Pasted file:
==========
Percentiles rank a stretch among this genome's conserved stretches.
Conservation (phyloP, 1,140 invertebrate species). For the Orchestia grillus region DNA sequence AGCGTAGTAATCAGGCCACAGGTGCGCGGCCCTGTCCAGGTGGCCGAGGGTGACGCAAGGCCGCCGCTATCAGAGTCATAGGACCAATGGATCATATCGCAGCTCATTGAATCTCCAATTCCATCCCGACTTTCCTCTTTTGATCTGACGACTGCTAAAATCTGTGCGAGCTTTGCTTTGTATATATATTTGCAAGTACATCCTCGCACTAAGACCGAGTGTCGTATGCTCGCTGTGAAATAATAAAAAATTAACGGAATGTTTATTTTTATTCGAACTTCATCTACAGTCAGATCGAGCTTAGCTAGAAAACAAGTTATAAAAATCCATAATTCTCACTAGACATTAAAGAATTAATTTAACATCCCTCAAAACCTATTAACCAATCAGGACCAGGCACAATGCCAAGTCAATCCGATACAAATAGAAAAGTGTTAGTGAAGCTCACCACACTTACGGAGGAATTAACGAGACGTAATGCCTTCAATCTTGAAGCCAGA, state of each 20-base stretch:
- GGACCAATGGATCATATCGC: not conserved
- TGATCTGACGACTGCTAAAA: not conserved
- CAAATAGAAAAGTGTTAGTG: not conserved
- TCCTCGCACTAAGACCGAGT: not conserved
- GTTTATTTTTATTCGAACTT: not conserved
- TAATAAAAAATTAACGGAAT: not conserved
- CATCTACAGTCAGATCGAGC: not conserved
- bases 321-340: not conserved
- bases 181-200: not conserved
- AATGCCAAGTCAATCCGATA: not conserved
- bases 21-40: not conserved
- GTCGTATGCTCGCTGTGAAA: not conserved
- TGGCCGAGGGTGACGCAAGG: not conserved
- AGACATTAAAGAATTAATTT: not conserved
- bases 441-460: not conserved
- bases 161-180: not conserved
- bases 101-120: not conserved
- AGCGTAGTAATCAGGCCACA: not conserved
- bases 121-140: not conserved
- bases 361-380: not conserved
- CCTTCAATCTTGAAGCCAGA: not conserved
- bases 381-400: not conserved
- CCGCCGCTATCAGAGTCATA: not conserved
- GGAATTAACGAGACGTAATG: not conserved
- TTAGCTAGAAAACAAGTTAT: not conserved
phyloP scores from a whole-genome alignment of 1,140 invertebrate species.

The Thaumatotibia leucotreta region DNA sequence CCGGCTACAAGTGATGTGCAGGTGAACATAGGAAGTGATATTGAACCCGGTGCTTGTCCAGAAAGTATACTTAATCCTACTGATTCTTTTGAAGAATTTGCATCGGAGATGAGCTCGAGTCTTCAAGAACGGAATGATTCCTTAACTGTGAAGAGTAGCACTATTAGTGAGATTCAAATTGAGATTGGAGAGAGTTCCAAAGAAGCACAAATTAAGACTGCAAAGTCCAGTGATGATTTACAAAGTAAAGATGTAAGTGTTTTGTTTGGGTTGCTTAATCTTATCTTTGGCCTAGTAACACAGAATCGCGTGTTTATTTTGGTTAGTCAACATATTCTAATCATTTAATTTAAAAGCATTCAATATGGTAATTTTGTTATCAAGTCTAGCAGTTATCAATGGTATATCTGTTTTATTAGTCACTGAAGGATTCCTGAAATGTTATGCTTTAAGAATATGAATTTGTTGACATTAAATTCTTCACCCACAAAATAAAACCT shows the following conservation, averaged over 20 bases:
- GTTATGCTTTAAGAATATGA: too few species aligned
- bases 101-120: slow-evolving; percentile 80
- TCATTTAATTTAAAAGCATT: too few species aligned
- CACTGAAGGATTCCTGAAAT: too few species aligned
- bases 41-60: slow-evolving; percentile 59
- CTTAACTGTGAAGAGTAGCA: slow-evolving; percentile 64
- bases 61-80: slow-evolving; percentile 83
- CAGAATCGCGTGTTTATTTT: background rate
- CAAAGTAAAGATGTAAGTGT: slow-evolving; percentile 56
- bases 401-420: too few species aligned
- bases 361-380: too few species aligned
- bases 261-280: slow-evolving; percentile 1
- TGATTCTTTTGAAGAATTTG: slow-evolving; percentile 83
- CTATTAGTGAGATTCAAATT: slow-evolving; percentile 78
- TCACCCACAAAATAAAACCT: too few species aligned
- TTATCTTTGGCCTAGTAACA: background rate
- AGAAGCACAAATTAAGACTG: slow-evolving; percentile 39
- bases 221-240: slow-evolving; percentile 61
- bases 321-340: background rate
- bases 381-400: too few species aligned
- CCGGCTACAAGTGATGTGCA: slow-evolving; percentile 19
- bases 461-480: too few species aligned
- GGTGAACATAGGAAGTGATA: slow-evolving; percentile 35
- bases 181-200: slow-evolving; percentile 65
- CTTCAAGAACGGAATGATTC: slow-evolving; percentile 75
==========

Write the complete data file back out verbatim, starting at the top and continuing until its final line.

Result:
Percentiles rank a stretch among this genome's conserved stretches.
Conservation (phyloP, 1,140 invertebrate species). For the Orchestia grillus region DNA sequence AGCGTAGTAATCAGGCCACAGGTGCGCGGCCCTGTCCAGGTGGCCGAGGGTGACGCAAGGCCGCCGCTATCAGAGTCATAGGACCAATGGATCATATCGCAGCTCATTGAATCTCCAATTCCATCCCGACTTTCCTCTTTTGATCTGACGACTGCTAAAATCTGTGCGAGCTTTGCTTTGTATATATATTTGCAAGTACATCCTCGCACTAAGACCGAGTGTCGTATGCTCGCTGTGAAATAATAAAAAATTAACGGAATGTTTATTTTTATTCGAACTTCATCTACAGTCAGATCGAGCTTAGCTAGAAAACAAGTTATAAAAATCCATAATTCTCACTAGACATTAAAGAATTAATTTAACATCCCTCAAAACCTATTAACCAATCAGGACCAGGCACAATGCCAAGTCAATCCGATACAAATAGAAAAGTGTTAGTGAAGCTCACCACACTTACGGAGGAATTAACGAGACGTAATGCCTTCAATCTTGAAGCCAGA, state of each 20-base stretch:
- GGACCAATGGATCATATCGC: not conserved
- TGATCTGACGACTGCTAAAA: not conserved
- CAAATAGAAAAGTGTTAGTG: not conserved
- TCCTCGCACTAAGACCGAGT: not conserved
- GTTTATTTTTATTCGAACTT: not conserved
- TAATAAAAAATTAACGGAAT: not conserved
- CATCTACAGTCAGATCGAGC: not conserved
- bases 321-340: not conserved
- bases 181-200: not conserved
- AATGCCAAGTCAATCCGATA: not conserved
- bases 21-40: not conserved
- GTCGTATGCTCGCTGTGAAA: not conserved
- TGGCCGAGGGTGACGCAAGG: not conserved
- AGACATTAAAGAATTAATTT: not conserved
- bases 441-460: not conserved
- bases 161-180: not conserved
- bases 101-120: not conserved
- AGCGTAGTAATCAGGCCACA: not conserved
- bases 121-140: not conserved
- bases 361-380: not conserved
- CCTTCAATCTTGAAGCCAGA: not conserved
- bases 381-400: not conserved
- CCGCCGCTATCAGAGTCATA: not conserved
- GGAATTAACGAGACGTAATG: not conserved
- TTAGCTAGAAAACAAGTTAT: not conserved
phyloP scores from a whole-genome alignment of 1,140 invertebrate species.

The Thaumatotibia leucotreta region DNA sequence CCGGCTACAAGTGATGTGCAGGTGAACATAGGAAGTGATATTGAACCCGGTGCTTGTCCAGAAAGTATACTTAATCCTACTGATTCTTTTGAAGAATTTGCATCGGAGATGAGCTCGAGTCTTCAAGAACGGAATGATTCCTTAACTGTGAAGAGTAGCACTATTAGTGAGATTCAAATTGAGATTGGAGAGAGTTCCAAAGAAGCACAAATTAAGACTGCAAAGTCCAGTGATGATTTACAAAGTAAAGATGTAAGTGTTTTGTTTGGGTTGCTTAATCTTATCTTTGGCCTAGTAACACAGAATCGCGTGTTTATTTTGGTTAGTCAACATATTCTAATCATTTAATTTAAAAGCATTCAATATGGTAATTTTGTTATCAAGTCTAGCAGTTATCAATGGTATATCTGTTTTATTAGTCACTGAAGGATTCCTGAAATGTTATGCTTTAAGAATATGAATTTGTTGACATTAAATTCTTCACCCACAAAATAAAACCT shows the following conservation, averaged over 20 bases:
- GTTATGCTTTAAGAATATGA: too few species aligned
- bases 101-120: slow-evolving; percentile 80
- TCATTTAATTTAAAAGCATT: too few species aligned
- CACTGAAGGATTCCTGAAAT: too few species aligned
- bases 41-60: slow-evolving; percentile 59
- CTTAACTGTGAAGAGTAGCA: slow-evolving; percentile 64
- bases 61-80: slow-evolving; percentile 83
- CAGAATCGCGTGTTTATTTT: background rate
- CAAAGTAAAGATGTAAGTGT: slow-evolving; percentile 56
- bases 401-420: too few species aligned
- bases 361-380: too few species aligned
- bases 261-280: slow-evolving; percentile 1
- TGATTCTTTTGAAGAATTTG: slow-evolving; percentile 83
- CTATTAGTGAGATTCAAATT: slow-evolving; percentile 78
- TCACCCACAAAATAAAACCT: too few species aligned
- TTATCTTTGGCCTAGTAACA: background rate
- AGAAGCACAAATTAAGACTG: slow-evolving; percentile 39
- bases 221-240: slow-evolving; percentile 61
- bases 321-340: background rate
- bases 381-400: too few species aligned
- CCGGCTACAAGTGATGTGCA: slow-evolving; percentile 19
- bases 461-480: too few species aligned
- GGTGAACATAGGAAGTGATA: slow-evolving; percentile 35
- bases 181-200: slow-evolving; percentile 65
- CTTCAAGAACGGAATGATTC: slow-evolving; percentile 75